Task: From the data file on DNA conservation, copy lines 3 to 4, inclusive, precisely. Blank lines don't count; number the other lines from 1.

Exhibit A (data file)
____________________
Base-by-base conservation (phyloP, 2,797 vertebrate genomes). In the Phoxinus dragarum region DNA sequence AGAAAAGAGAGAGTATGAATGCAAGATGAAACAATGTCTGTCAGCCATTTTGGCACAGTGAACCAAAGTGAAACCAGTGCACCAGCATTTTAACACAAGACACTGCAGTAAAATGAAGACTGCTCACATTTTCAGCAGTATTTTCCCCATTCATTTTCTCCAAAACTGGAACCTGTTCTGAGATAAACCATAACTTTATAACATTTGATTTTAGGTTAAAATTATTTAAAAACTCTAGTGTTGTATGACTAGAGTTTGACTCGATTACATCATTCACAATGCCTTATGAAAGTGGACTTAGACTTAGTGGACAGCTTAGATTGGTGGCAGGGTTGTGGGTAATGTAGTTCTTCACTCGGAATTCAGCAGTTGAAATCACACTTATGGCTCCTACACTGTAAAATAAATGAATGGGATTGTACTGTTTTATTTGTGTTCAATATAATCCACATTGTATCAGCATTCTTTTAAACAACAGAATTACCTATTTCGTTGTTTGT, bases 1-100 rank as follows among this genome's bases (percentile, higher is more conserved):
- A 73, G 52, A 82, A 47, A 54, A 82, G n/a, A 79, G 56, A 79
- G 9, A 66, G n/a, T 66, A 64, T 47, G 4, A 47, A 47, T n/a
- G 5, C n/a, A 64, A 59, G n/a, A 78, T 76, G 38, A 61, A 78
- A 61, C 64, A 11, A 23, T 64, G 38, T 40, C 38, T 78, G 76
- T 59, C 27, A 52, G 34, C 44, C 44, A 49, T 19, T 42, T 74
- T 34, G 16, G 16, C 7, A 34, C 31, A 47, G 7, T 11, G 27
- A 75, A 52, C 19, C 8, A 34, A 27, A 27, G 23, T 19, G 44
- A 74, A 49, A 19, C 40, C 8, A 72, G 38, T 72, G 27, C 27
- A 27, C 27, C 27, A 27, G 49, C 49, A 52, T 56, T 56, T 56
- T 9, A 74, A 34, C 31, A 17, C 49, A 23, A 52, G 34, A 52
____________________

- G 9, A 66, G n/a, T 66, A 64, T 47, G 4, A 47, A 47, T n/a
- G 5, C n/a, A 64, A 59, G n/a, A 78, T 76, G 38, A 61, A 78